Professor Scott Jones announced his resignation on Jan. 18, ending seven years of teaching, conducting and leading hundreds of Concordia students. His resignation adds to the significant transition within the music department alongside the retirements of June Rauschabel, Peter Nygaard and Michael Smith.
“This is absolutely normal in any department,” said Robert Chabora, who is the chair of the music department. “Sometimes they just come in bunches.”
Jones resignation differs from the retirements of fellow faculty members as his announcement came as a shock to many.
“In the case of Michael Smith and June Rauschabel, it was expected,” said Chabora. “We had talked about retirement for a number of years. Dr. Jones did catch us by surprise.”
Senior Stefan Olson has been involved in the music department since he was a freshman and was present when Jones made the announcement to the Concordia College Band.
“I was sad and a little disappointed, but I also realized that he’s been given a great opportunity,” Olson said. “Because he’s a part of the community and a friend, everyone is happy for him.”
With such a high turnover rate in faculty this year, the music department will be faced with some difficult decisions for the upcoming academic year when filling the positions that are now open. There have already been responses to Smith’s job position and with the recent posting of Jones’ position, expectations for applicants are high.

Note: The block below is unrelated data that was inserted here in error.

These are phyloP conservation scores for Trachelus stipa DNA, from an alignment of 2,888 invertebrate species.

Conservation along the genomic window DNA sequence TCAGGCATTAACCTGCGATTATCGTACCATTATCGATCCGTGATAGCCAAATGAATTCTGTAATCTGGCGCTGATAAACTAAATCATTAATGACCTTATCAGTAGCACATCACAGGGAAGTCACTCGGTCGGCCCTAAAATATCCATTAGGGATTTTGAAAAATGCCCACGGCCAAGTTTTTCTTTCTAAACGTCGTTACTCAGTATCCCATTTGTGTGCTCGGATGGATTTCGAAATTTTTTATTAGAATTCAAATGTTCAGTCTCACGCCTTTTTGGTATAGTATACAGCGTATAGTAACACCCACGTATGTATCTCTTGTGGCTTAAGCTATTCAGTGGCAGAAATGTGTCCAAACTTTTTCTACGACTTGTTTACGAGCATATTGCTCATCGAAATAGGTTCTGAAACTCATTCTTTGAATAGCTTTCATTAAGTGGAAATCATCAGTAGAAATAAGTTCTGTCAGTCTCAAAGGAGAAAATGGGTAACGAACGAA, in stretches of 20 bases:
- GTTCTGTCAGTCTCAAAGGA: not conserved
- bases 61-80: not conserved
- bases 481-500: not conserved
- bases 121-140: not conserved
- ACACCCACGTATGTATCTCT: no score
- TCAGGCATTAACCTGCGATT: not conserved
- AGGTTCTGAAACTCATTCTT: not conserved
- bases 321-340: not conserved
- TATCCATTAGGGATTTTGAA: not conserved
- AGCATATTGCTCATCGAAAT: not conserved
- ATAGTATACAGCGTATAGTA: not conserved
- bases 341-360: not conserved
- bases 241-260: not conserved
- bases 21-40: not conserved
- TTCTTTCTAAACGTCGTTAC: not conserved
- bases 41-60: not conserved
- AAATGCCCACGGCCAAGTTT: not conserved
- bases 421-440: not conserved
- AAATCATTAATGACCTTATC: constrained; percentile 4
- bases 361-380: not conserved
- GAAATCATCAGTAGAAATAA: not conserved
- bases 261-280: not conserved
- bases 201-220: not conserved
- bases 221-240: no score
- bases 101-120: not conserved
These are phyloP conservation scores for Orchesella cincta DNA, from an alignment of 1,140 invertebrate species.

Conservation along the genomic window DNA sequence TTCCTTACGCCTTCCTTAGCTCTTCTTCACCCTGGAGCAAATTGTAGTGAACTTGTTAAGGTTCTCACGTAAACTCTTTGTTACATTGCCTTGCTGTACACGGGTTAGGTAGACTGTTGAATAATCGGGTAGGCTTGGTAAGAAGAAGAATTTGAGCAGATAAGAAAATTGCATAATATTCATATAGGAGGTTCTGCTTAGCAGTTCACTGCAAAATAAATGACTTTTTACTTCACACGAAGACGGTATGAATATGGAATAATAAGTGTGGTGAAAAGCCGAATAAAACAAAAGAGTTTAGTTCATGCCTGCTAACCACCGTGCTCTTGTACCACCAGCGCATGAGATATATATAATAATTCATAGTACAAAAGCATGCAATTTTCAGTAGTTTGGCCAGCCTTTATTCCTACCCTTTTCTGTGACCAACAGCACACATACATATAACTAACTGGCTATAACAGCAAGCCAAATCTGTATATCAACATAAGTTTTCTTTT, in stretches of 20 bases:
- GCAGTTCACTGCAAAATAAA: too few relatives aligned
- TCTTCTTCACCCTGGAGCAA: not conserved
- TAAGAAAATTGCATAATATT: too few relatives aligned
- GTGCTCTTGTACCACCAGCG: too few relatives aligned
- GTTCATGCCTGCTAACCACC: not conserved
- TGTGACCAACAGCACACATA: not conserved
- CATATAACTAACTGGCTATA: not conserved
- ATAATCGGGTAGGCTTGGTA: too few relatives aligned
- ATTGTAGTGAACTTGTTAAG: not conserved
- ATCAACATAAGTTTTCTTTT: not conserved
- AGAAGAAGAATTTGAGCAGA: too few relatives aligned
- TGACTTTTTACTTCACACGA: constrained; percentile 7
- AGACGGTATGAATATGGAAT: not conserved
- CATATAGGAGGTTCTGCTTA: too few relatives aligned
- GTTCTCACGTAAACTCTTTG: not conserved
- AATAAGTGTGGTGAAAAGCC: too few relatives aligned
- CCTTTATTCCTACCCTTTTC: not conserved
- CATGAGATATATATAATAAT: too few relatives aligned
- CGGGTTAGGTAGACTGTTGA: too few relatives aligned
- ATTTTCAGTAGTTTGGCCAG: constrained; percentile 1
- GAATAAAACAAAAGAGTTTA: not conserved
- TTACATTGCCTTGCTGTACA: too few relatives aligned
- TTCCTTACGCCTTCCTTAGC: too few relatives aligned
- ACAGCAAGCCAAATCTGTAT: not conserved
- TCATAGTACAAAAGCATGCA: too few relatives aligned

Professor Nathaniel Dickey was close with Jones both professionally and personally and will be on the panel of seven to eight professors who will ultimately decide on who will take over Jones’ position.
“Two emotions come to mind in this situation,” Dickey said. “One is a sense of loss, you know, because something great is ending. But on the other hand, when there’s a transition like this there’s also an opportunity. Transition is inevitable, which leads to a constant sense of renewal. I can’t wait to see the applications and the opportunities we have.”
Although Jones’ announcement happened the week preceding the music scholarship event, Chabora said that it never became a topic of conversation.
“It’s too early to tell if this is going to affect us, but what we do here is bigger than just one person,” Chabora said. “No single student, not a prospective student or a Concordia student has approached me since the announcement with any concerns.”
Jones will be leaving Concordia and returning to his alma mater, Ohio State University, to continue teaching and conducting. When the position at Ohio State opened up, he saw several benefits that influenced his final decision.
“In a professional sense I’m excited to get back to the place that helped me get my feet under me,” said Jones. “Personally it’s a chance for me to be closer to my immediate family and to friends that I went to Ohio State with, 16 years later.”
After he made his announcement, Jones was encouraged by the responses he received.
“Everybody has been so kind and gracious and so supportive” Jones said. “It’s the same way they’ve been for the past seven years, which is what makes Concordia Concordia.”
The bittersweet goodbyes also usher in a new chapter of excitement and anticipation.
“With every loss there is an opportunity,” Chabora said. “We’ll miss every one of these faculty members, but we will not miss a chance at the rich pool of talent that is out there.”